Unless you’re on a Zoom meeting or in the kitchen with your spouse or roommate, there’s only one method people really use to communicate anymore: email. Especially in 2021, throughout the pandemic of the past year, email culture has taken on a life of its own, and conventions of the written word have become more peculiar than ever; sometimes for better, sometimes for worse.
The formalities of emails, while seen as a necessary evil, can be grating, and even dehumanizing – responding to an email filled with the same verbiage as numerous others feels more like talking to a computer than talking to a person.
In particular, there are six words in particular that are heavily overused in emails, often used as filler rather than productive or effective communication. Here, you’ll learn not just what those words are, but how to use your voice to craft responses with a similar flavor, but much less inauthenticity.
“Sorry” might be the most commonly heard word in emails to date. “Sorry for the delay,” “sorry for the late email,” “sorry to bother you” – these are all permutations of the excessive intended politeness of current email culture. Chances are, you’ve either sent someone a “sorry” insincerely or rolled your eyes at one from a co-worker you know is just engaging in an inauthentic decorum.
Consider using: This is the time where your own voice will come in handy. Rather than saying “sorry to bother you,” skip the ingratiation and stick with confidence: say something like “just circling back on this,” or “I know it’s late, but this was on my mind.”
And most importantly, if you aren’t sorry for sending the email, don’t apologize; your artificiality will do you a disservice if you’re trying to build trust among your coworkers.
“Hope” is another shrug-worthy word that might get a sigh or two from your email’s recipient. At this point, you might be used to opening emails with phrases like “hope this is alright,” “hope this didn’t slip under the radar,” or “hope this email finds you well.” But you might be feeling hostility or hollowness rather than hope, and your placid email greeting may convey that sentiment more than you realize.
Consider using: Instead of regaling coworkers with ambiguous platitudes, a healthy alternative to hoping or wishing in vague terms is to be specific, especially if the other party is more than just a stranger. “How was your weekend?” or “I know you’ve been busy with __” indicate a much more individualized relationship with those you’re working with.
Your emails might also be sprinkled with the descriptor of “happy,” and you might be often telling your coworkers that “I’m happy to hear from you,” you’re “happy that worked out,” or “so happy it went well.” It’s hard to find someone who’s that happy about answering emails these days, so unless you’re known as the cheerful one around the office, using the word “happy” too much comes off as disingenuous.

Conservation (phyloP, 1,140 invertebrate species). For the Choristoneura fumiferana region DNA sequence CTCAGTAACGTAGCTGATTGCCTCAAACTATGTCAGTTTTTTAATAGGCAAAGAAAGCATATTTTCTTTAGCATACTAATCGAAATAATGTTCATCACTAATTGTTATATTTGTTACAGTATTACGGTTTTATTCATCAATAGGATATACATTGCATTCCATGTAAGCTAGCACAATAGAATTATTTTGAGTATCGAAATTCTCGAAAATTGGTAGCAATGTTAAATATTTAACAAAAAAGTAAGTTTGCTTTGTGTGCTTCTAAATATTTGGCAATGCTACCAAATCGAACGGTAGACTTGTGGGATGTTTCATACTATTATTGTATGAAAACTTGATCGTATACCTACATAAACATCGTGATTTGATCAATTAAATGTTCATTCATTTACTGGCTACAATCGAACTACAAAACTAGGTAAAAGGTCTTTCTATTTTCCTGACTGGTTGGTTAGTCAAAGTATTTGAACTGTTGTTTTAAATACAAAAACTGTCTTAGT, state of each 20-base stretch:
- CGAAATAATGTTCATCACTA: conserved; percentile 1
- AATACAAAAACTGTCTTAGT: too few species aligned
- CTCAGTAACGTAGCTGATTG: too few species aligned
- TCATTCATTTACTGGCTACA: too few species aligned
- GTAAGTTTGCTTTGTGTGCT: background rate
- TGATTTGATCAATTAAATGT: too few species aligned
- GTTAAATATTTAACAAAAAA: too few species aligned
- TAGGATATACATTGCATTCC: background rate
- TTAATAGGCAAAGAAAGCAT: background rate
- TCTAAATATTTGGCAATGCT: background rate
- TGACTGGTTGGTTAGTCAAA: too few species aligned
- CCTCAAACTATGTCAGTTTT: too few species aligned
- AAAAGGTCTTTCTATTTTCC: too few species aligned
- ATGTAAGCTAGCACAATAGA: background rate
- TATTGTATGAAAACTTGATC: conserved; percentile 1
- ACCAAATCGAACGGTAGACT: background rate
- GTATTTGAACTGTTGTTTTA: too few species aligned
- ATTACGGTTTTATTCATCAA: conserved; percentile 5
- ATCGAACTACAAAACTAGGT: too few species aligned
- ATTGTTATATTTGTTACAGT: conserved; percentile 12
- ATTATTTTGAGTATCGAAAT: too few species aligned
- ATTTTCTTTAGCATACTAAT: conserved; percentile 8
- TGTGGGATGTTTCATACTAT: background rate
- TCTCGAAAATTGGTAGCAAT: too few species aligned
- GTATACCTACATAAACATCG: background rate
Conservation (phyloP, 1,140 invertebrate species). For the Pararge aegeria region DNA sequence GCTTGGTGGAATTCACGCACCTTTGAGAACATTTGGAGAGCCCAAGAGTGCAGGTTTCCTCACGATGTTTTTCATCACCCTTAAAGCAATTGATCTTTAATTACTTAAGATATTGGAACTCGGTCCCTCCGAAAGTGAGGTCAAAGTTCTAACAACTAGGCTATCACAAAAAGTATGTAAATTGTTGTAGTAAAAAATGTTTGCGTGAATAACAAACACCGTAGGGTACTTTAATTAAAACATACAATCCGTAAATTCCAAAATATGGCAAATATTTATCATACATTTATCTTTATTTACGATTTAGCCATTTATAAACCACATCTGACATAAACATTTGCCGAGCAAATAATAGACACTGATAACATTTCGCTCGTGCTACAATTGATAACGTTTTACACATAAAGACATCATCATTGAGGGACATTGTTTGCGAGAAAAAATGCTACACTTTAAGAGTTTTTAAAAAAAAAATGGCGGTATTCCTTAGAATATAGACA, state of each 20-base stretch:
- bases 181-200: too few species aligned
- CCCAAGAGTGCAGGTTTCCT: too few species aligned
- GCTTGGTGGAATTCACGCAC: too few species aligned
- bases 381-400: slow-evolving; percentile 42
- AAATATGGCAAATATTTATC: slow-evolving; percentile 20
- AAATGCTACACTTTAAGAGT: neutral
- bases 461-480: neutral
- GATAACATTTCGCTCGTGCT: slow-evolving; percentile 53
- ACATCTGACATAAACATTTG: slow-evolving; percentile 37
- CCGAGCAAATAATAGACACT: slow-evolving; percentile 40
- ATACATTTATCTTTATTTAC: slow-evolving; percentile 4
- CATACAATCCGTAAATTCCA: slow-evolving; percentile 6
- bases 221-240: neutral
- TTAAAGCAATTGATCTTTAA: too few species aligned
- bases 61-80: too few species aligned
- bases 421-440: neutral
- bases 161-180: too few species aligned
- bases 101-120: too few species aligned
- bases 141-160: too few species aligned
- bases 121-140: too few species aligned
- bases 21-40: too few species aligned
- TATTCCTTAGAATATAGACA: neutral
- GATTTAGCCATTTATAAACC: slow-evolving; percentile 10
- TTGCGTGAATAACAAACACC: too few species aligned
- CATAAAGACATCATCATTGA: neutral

Consider using: If you’re not happy, don’t feel obligated to pretend – but at the same time, don’t be rude. If you’re not happy to hear from someone, you don’t have to say it; just skip straight to the material, introduced perhaps by a quick show of appreciation for their response.
Additionally, rather than saying you’re happy about an outcome, give your team some credit by saying “I anticipated that you’d do a great job,” or some honesty by responding “I’m pleasantly surprised that the project was well-received.”
“Per” is another word that often emerges – in fact, it emerges more than any other so-called “annoying” phrase in varying research studies. Some permutations of this persevering social pain are “as per my last email,” or “per our conversation.” While this one is relatively commonplace, and perhaps masquerades as etiquette, it can often come off as condescending, and even dismissing.
Consider using: If you need to use something along the lines of “per,” try “in reference to.” Or, if you’re opting for a more casual exchange, the word “in” works as a perfect replacement to “per.”
Sometimes entire sentences can be restructured, and instead of snapping back at an ignorant coworker by saying the all-too passive-aggressive “as per my last email,” you can always address the issue directly by asking, “it seems like something was lost in communication – let me know what’s confusing you.”
The hidden overused term in emails could be one that’s slightly more necessary than others: “updates.” This could come in the form of a question, such as “have any updates on this?” or a statement, like “I’ll give you an update later.” Unfortunately, this essential word can be used so often, that it might lose much of its urgency, and the promise of communication is lost in the insincere language.
Consider using: It might be slightly more difficult to find creative ways to stay in the loop, it’s possible to use your voice to craft something with a more personal touch. Asking the recipient to “keep open lines of communication” can be a more egalitarian way to establish trust.
Another option to remain informed is to ask when a specific task has been completed. “Ping me when this milestone is reached” rather than the unclear, often-ignored demand of “updates” tends to be a much more useful and pleasant option.